Today we will run through one way of estimating the intrinsic value of Pebble Beach Systems Group plc (LON:PEB) by projecting its future cash flows and then discounting them to today's value. This is done using the Discounted Cash Flow (DCF) model. It may sound complicated, but actually it is quite simple!
Remember though, that there are many ways to estimate a company's value, and a DCF is just one method. Anyone interested in learning a bit more about intrinsic value should have a read of the Simply Wall St analysis model.
We use what is known as a 2-stage model, which simply means we have two different periods of growth rates for the company's cash flows. Generally the first stage is higher growth, and the second stage is a lower growth phase. To begin with, we have to get estimates of the next ten years of cash flows. Seeing as no analyst estimates of free cash flow are available to us, we have extrapolate the previous free cash flow (FCF) from the company's last reported value. We assume companies with shrinking free cash flow will slow their rate of shrinkage, and that companies with growing free cash flow will see their growth rate slow, over this period. We do this to reflect that growth tends to slow more in the early years than it does in later years.
A DCF is all about the idea that a dollar in the future is less valuable than a dollar today, so we need to discount the sum of these future cash flows to arrive at a present value estimate:
10-year free cash flow (FCF) estimate
|Levered FCF (£, Millions)||UK£1.53m||UK£1.18m||UK£987.5k||UK£877.6k||UK£810.7k||UK£768.7k||UK£742.0k||UK£725.2k||UK£714.9k||UK£708.8k|
|Growth Rate Estimate Source||Est @ -33.44%||Est @ -23.25%||Est @ -16.12%||Est @ -11.12%||Est @ -7.63%||Est @ -5.18%||Est @ -3.47%||Est @ -2.27%||Est @ -1.43%||Est @ -0.84%|
|Present Value (£, Millions) Discounted @ 10%||UK£1.4||UK£1.0||UK£0.7||UK£0.6||UK£0.5||UK£0.4||UK£0.4||UK£0.3||UK£0.3||UK£0.3|
("Est" = FCF growth rate estimated by Simply Wall St)
Present Value of 10-year Cash Flow (PVCF) = UK£5.0m
We now need to calculate the Terminal Value, which accounts for all the future cash flows after this ten year period. For a number of reasons a very conservative growth rate is used that cannot exceed that of a country's GDP growth. In this case we have used the 10-year government bond rate (0.5%) to estimate future growth. In the same way as with the 10-year 'growth' period, we discount future cash flows to today's value, using a cost of equity of 10%.
Terminal Value (TV)= FCF2029 × (1 + g) ÷ (r – g) = UK£709k× (1 + 0.5%) ÷ 10%– 0.5%) = UK£7.2m
Present Value of Terminal Value (PVTV)= TV / (1 + r)10= UK£7.2m÷ ( 1 + 10%)10= UK£2.7m
The total value, or equity value, is then the sum of the present value of the future cash flows, which in this case is UK£7.7m. The last step is to then divide the equity value by the number of shares outstanding. Relative to the current share price of UK£0.07, the company appears around fair value at the time of writing. The assumptions in any calculation have a big impact on the valuation, so it is better to view this as a rough estimate, not precise down to the last cent.
Now the most important inputs to a discounted cash flow are the discount rate, and of course, the actual cash flows. If you don't agree with these result, have a go at the calculation yourself and play with the assumptions. The DCF also does not consider the possible cyclicality of an industry, or a company's future capital requirements, so it does not give a full picture of a company's potential performance. Given that we are looking at Pebble Beach Systems Group as potential shareholders, the cost of equity is used as the discount rate, rather than the cost of capital (or weighted average cost of capital, WACC) which accounts for debt. In this calculation we've used 10%, which is based on a levered beta of 1.626. Beta is a measure of a stock's volatility, compared to the market as a whole. We get our beta from the industry average beta of globally comparable companies, with an imposed limit between 0.8 and 2.0, which is a reasonable range for a stable business.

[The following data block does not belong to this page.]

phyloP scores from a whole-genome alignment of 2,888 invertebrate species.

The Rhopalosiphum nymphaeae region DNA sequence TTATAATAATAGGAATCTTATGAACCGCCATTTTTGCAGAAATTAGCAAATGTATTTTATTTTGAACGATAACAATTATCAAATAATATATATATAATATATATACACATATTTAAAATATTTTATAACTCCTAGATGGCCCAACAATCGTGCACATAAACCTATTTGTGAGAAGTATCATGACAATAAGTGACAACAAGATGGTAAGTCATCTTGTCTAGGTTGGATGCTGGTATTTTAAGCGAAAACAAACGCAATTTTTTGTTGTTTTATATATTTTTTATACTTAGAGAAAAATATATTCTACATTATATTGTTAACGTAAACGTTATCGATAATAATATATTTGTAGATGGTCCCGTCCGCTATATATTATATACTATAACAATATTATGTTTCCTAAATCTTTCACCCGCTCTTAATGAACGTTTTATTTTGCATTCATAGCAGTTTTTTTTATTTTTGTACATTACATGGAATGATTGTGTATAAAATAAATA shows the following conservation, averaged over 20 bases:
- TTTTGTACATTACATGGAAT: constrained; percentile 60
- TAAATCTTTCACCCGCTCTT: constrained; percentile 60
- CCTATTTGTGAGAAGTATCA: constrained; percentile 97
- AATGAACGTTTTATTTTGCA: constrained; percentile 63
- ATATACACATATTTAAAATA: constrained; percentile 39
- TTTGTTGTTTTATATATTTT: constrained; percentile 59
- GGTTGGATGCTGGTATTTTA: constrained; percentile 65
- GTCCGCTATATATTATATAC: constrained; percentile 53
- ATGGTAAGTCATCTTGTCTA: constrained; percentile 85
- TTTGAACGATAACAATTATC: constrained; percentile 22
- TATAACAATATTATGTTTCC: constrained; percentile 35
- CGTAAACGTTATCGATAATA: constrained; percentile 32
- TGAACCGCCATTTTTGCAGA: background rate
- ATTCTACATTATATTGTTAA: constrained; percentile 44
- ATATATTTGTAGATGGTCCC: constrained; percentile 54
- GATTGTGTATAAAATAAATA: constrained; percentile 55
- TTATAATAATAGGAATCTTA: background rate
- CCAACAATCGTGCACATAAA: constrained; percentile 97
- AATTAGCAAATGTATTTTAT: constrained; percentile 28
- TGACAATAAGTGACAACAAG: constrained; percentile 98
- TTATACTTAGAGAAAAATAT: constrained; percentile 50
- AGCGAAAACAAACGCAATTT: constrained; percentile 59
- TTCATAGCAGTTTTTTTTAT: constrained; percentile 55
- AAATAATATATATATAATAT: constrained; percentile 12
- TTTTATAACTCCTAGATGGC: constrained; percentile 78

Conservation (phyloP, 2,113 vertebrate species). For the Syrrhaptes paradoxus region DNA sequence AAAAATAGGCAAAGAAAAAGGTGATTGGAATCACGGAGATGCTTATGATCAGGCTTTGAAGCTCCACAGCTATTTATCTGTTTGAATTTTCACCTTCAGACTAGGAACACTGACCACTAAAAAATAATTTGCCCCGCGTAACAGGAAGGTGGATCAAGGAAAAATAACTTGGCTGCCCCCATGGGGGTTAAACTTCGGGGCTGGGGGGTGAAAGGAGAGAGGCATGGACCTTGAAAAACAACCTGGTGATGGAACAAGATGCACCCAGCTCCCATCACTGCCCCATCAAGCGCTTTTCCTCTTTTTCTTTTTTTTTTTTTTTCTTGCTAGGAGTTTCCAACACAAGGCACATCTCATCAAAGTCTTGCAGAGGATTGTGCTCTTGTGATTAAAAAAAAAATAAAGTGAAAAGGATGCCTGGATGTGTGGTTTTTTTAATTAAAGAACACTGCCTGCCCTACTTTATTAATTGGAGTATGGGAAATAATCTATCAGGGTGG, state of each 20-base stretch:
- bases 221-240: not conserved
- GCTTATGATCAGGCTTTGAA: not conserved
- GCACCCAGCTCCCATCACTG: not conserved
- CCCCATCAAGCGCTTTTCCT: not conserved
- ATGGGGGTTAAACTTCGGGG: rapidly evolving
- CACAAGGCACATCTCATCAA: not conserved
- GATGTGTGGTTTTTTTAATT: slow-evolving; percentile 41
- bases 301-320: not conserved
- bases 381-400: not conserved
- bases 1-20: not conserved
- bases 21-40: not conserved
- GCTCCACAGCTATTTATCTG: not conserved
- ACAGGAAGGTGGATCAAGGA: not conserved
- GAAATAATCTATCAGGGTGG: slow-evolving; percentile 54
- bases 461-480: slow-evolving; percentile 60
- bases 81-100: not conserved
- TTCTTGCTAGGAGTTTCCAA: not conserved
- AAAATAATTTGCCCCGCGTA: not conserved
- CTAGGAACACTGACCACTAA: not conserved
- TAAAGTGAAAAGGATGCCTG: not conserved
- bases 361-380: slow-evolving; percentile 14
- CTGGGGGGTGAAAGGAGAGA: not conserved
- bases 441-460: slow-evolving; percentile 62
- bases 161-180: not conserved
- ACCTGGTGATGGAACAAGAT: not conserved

Valuation is only one side of the coin in terms of building your investment thesis, and it shouldn’t be the only metric you look at when researching a company. The DCF model is not a perfect stock valuation tool. Rather it should be seen as a guide to "what assumptions need to be true for this stock to be under/overvalued?" If a company grows at a different rate, or if its cost of equity or risk free rate changes sharply, the output can look very different. For Pebble Beach Systems Group, We've compiled three pertinent factors you should further examine:
- Risks: For instance, we've identified 5 warning signs for Pebble Beach Systems Group that you should be aware of.
- Other Solid Businesses: Low debt, high returns on equity and good past performance are fundamental to a strong business. Why not explore our interactive list of stocks with solid business fundamentals to see if there are other companies you may not have considered!
- Other Top Analyst Picks: Interested to see what the analysts are thinking? Take a look at our interactive list of analysts' top stock picks to find out what they feel might have an attractive future outlook!
PS. Simply Wall St updates its DCF calculation for every GB stock every day, so if you want to find the intrinsic value of any other stock just search here.
If you spot an error that warrants correction, please contact the editor at email@example.com. This article by Simply Wall St is general in nature. It does not constitute a recommendation to buy or sell any stock, and does not take account of your objectives, or your financial situation. Simply Wall St has no position in the stocks mentioned.
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